Another policy challenge is the latest round of regulatory reform—specifically, new rules that require higher capital levels for banks that might further tighten credit.
In the wake of the crisis there was a rush to impose new financial regulation unlike anything we’ve seen since the Great Depression. There is no question the rules governing the global financial system were in need of real reform. We were running high-speed trains on a rail system built more than 60 years ago.
In addition to outdated rules, the industry strayed from traditional products and the consistent underwriting standards that were historically part and parcel of both affordable housing projects and the mortgage industry as a whole. As real estate prices continued their upward trend, and as government continued to prioritize homeownership, terms and conditions eroded. We all know the result.
Citi supported these reforms. That said, many of the new rules may have unintended negative consequences for financial inclusion—including our combined efforts to provide affordable housing.
Requiring banks to hold more capital than is necessary to protect the system will constrict their ability to lend. Similarly, the way that some new regulations will require banks to calibrate risk will force banks to lend to borrowers who need credit the most at much higher interest rates—or not at all.
Fortunately, the book is not closed on regulatory change. The Dodd-Frank bill is law but the rules that implement it are still being written. The Basel Committee on international banking reform continues to deliberate. I believe that the right balance will be struck between systemic safety and financial inclusion—if we all make our voices heard.
At Citi we consider this challenge in its entirety a call to action for our industry. That's why we have taken action to restructure our business—including our overall community investment operations.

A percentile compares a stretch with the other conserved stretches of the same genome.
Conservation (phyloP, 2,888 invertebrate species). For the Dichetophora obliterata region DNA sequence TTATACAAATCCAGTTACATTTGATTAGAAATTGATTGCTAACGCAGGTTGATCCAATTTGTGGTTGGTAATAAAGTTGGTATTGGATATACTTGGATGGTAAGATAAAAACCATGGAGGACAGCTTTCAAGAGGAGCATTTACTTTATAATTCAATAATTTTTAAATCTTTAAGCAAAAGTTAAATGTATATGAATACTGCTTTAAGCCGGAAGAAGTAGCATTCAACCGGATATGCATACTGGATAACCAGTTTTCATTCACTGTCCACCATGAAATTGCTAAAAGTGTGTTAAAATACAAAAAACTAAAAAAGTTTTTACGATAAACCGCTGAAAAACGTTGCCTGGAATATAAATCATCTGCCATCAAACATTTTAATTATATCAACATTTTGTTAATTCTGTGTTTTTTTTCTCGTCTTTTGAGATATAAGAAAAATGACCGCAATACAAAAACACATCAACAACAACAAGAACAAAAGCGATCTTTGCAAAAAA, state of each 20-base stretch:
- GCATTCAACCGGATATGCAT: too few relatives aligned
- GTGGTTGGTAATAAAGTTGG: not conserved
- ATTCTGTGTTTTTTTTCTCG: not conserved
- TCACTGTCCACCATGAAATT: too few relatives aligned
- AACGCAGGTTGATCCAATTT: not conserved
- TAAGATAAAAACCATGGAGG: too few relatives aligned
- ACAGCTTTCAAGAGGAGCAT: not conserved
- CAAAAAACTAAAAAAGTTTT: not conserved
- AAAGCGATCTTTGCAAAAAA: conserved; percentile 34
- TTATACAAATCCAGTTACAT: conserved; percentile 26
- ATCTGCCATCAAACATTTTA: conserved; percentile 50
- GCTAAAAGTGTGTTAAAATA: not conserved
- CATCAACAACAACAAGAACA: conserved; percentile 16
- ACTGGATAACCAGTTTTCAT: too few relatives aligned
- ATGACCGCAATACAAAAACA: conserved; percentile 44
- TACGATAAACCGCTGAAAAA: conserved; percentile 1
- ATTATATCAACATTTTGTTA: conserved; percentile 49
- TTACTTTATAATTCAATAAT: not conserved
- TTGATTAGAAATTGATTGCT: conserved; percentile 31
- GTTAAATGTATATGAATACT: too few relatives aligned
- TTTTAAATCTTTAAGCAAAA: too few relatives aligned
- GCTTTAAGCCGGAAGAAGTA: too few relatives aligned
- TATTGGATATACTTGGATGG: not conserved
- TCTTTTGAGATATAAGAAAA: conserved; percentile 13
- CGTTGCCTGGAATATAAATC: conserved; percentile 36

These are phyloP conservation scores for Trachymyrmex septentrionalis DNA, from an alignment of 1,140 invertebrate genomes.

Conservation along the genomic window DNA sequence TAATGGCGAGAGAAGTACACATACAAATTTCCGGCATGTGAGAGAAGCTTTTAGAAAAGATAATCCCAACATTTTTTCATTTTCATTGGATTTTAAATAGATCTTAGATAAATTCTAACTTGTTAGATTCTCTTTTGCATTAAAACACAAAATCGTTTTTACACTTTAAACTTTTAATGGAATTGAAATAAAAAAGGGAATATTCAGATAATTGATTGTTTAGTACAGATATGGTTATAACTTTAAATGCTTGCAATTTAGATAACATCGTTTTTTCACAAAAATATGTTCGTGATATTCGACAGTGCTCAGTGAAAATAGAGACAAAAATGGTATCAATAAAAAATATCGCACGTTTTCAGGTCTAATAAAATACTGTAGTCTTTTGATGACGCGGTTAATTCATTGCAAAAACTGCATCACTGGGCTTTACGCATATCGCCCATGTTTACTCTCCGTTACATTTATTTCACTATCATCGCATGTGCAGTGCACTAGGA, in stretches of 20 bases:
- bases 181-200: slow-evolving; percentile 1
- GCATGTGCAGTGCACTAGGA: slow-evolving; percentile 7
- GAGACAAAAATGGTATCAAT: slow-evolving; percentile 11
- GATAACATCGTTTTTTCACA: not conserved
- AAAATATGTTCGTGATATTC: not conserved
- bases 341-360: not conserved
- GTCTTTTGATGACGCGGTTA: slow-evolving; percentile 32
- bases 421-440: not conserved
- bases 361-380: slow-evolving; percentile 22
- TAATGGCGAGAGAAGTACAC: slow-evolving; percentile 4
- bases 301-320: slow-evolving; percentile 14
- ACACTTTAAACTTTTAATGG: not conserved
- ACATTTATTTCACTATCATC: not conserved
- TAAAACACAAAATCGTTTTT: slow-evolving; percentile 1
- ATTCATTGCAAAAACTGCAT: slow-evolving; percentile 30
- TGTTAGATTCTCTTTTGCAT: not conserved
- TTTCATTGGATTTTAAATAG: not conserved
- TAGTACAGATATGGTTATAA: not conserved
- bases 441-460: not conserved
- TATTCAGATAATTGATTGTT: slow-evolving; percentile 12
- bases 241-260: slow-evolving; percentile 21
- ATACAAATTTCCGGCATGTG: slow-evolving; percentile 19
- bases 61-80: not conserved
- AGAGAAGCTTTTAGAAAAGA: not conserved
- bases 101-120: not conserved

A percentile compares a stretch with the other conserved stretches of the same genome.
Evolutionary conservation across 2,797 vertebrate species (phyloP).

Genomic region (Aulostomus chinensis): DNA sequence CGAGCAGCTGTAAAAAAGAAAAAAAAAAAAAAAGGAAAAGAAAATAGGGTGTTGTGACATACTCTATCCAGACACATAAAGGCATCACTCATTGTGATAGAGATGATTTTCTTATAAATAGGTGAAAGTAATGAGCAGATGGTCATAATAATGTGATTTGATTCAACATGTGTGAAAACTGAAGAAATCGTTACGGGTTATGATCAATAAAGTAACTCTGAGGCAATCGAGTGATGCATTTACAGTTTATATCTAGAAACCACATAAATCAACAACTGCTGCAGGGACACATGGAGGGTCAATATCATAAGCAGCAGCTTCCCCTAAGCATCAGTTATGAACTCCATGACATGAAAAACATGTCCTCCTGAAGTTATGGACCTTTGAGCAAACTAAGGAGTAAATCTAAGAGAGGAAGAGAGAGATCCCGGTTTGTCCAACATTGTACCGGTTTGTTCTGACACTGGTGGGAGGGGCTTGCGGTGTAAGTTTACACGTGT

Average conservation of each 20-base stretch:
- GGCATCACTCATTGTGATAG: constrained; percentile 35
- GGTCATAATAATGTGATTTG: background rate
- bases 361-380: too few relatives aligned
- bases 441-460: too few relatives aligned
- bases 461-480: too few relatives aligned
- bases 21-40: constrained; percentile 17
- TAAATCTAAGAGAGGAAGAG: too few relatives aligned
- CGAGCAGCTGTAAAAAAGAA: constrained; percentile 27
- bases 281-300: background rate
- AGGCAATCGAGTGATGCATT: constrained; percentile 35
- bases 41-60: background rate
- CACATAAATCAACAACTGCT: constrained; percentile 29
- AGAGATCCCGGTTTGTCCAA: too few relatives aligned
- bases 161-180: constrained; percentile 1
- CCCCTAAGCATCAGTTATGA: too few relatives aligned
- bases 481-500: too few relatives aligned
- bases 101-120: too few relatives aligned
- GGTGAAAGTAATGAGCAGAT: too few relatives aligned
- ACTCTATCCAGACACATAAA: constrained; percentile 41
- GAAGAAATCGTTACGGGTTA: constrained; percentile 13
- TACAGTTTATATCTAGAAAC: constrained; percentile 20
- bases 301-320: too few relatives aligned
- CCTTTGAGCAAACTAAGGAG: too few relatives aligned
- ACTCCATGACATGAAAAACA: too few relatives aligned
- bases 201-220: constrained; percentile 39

That gets to my second point: the way that Citi has streamlined our own efforts in this area. Historically, the financing of affordable housing has been a patchwork process. The resulting inefficiencies hampered the banking industry’s ability to provide the most credit possible at the best possible prices.
In response, three years ago Citi put under one roof all those parts of our company that lend to affordable housing projects and invest in communities. Citi Community Capital makes construction loans, finances long-term lending for affordable housing projects, manages our Low Income Housing Tax Credit Equity and New Market Tax Credits, and also lends to CDFIs. It’s all one team with one bottom line and risk infrastructure.
This streamlining has allowed us to work effectively on unique transactions—which brings me to my third and final point. We’ve embarked on a range of terrific projects in recent years.
In 2010, the New York City Housing Development Corporation executed a unique, highly structured transaction to generate funding for project renovation and to secure an additional $70 million in annual operating subsidies from the federal government. Citi worked with NYCHA, HPD, and HDC to close the largest—both in terms of units financed and bond amount—and most complex single-project multifamily rental transaction ever structured. The transaction was financed by Citi with a tax credit equity contribution of $210 million, the commitment to purchase $366 million of private activity bonds, and the issuance of over $450 million in letters of credit.